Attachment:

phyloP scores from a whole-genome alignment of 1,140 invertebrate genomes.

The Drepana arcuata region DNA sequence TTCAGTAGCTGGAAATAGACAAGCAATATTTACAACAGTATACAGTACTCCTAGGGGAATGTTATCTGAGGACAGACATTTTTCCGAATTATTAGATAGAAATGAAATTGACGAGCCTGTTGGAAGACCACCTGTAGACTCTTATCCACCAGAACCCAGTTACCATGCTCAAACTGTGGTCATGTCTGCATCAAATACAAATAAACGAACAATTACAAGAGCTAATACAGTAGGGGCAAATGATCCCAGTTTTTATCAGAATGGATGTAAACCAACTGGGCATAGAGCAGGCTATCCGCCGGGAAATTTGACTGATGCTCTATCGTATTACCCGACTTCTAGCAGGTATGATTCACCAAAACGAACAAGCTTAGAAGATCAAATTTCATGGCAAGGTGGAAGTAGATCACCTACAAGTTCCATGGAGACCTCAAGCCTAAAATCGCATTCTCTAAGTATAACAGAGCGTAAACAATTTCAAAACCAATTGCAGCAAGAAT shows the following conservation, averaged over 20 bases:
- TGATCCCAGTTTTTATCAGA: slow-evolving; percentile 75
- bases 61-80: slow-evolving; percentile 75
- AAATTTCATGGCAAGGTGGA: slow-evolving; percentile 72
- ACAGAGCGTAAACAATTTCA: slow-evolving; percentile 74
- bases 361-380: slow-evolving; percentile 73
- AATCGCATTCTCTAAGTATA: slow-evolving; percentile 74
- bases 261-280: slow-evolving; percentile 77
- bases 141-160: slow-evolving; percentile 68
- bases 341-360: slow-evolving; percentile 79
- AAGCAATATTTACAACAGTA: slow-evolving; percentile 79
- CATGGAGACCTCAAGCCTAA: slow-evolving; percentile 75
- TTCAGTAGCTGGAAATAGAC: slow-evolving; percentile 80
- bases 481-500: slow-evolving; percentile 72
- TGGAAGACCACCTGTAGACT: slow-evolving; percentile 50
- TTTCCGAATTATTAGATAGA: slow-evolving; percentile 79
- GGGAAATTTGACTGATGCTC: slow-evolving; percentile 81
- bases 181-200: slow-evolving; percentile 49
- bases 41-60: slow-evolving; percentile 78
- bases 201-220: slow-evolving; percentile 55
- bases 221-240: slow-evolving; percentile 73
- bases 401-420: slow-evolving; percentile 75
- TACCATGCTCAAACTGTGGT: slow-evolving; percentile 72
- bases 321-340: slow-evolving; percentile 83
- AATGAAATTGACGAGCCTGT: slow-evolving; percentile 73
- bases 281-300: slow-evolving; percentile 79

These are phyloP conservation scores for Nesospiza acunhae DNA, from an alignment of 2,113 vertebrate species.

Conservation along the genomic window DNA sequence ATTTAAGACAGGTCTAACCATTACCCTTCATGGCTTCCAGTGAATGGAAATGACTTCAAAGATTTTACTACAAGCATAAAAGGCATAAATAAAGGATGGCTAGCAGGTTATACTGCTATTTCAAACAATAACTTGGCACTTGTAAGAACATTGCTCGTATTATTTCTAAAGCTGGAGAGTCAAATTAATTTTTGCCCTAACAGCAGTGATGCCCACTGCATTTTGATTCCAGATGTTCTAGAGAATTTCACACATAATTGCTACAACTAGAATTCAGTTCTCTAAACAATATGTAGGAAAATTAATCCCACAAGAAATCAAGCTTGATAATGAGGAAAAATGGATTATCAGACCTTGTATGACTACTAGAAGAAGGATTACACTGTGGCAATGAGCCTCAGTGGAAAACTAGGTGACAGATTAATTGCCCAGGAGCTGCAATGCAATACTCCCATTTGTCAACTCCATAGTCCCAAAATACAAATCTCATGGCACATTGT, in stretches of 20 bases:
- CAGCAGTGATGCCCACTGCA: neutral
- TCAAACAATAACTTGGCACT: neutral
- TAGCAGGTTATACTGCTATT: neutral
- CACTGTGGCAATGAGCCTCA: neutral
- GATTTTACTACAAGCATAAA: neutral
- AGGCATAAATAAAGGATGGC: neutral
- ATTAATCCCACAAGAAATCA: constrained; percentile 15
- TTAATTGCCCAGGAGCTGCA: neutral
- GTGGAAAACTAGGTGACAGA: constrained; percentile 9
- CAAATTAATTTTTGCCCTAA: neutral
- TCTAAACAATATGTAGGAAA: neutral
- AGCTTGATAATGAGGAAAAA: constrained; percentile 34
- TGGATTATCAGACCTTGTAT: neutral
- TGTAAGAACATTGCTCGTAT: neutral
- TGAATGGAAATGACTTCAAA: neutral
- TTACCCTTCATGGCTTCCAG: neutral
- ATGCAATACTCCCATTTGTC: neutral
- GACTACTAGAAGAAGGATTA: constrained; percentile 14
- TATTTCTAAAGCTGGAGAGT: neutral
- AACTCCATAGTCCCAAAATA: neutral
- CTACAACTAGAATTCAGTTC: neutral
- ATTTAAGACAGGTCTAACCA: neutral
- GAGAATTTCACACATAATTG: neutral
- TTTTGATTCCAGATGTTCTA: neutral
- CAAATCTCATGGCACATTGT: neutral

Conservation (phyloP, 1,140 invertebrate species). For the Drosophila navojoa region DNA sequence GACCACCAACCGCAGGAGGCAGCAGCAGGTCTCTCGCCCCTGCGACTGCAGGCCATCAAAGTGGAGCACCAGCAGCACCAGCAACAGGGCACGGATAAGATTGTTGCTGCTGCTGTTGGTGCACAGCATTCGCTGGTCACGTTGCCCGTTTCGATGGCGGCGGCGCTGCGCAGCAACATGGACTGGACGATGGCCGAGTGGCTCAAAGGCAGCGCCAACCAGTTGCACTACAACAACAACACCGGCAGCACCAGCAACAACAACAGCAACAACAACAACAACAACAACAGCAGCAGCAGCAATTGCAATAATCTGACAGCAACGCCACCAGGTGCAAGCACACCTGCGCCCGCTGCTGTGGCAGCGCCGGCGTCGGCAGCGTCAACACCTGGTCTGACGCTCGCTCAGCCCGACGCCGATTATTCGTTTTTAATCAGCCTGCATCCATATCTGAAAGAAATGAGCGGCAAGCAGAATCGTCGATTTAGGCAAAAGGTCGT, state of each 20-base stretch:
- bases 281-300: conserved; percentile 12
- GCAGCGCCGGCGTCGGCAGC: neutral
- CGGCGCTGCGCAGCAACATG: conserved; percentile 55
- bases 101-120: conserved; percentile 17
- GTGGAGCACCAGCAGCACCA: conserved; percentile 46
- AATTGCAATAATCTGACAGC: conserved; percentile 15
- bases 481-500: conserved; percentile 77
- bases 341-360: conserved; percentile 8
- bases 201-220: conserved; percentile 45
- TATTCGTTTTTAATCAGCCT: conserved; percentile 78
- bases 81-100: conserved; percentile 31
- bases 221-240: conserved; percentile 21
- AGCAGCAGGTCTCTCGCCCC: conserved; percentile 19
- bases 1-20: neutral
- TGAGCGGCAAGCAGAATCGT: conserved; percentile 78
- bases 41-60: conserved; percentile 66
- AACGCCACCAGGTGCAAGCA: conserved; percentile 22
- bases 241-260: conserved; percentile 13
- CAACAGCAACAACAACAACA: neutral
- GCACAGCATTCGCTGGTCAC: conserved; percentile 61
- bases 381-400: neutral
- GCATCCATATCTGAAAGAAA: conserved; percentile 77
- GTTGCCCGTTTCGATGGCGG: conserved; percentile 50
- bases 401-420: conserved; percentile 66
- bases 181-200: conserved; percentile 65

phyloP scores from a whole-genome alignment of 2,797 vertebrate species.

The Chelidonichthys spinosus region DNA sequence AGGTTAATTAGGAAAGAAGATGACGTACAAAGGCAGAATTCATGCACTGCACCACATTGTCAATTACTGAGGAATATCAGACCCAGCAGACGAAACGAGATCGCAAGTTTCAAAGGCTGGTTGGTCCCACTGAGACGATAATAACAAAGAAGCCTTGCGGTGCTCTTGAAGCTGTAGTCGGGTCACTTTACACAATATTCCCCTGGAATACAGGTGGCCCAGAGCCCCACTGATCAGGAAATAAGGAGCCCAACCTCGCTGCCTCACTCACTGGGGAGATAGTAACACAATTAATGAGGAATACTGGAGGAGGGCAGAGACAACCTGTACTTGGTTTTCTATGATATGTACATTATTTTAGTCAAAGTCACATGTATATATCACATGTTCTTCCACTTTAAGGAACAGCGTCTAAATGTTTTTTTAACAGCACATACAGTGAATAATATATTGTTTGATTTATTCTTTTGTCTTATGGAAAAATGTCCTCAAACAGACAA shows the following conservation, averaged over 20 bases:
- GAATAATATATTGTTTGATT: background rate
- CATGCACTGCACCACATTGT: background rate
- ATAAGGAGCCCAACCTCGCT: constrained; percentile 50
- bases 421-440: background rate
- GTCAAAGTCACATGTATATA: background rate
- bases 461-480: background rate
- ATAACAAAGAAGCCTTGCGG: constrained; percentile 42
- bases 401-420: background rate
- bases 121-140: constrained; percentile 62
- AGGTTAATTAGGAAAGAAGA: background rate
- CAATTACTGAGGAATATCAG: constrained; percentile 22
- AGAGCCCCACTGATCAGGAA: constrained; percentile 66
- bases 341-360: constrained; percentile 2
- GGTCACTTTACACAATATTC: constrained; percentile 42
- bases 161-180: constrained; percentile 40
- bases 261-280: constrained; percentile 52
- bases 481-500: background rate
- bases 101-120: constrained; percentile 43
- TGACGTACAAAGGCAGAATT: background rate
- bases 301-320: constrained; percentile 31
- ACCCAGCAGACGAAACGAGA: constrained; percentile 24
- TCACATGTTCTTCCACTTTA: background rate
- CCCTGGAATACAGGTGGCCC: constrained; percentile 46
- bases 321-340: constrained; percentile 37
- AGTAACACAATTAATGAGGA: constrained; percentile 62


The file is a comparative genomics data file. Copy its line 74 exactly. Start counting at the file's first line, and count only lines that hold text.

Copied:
- CAACAGCAACAACAACAACA: neutral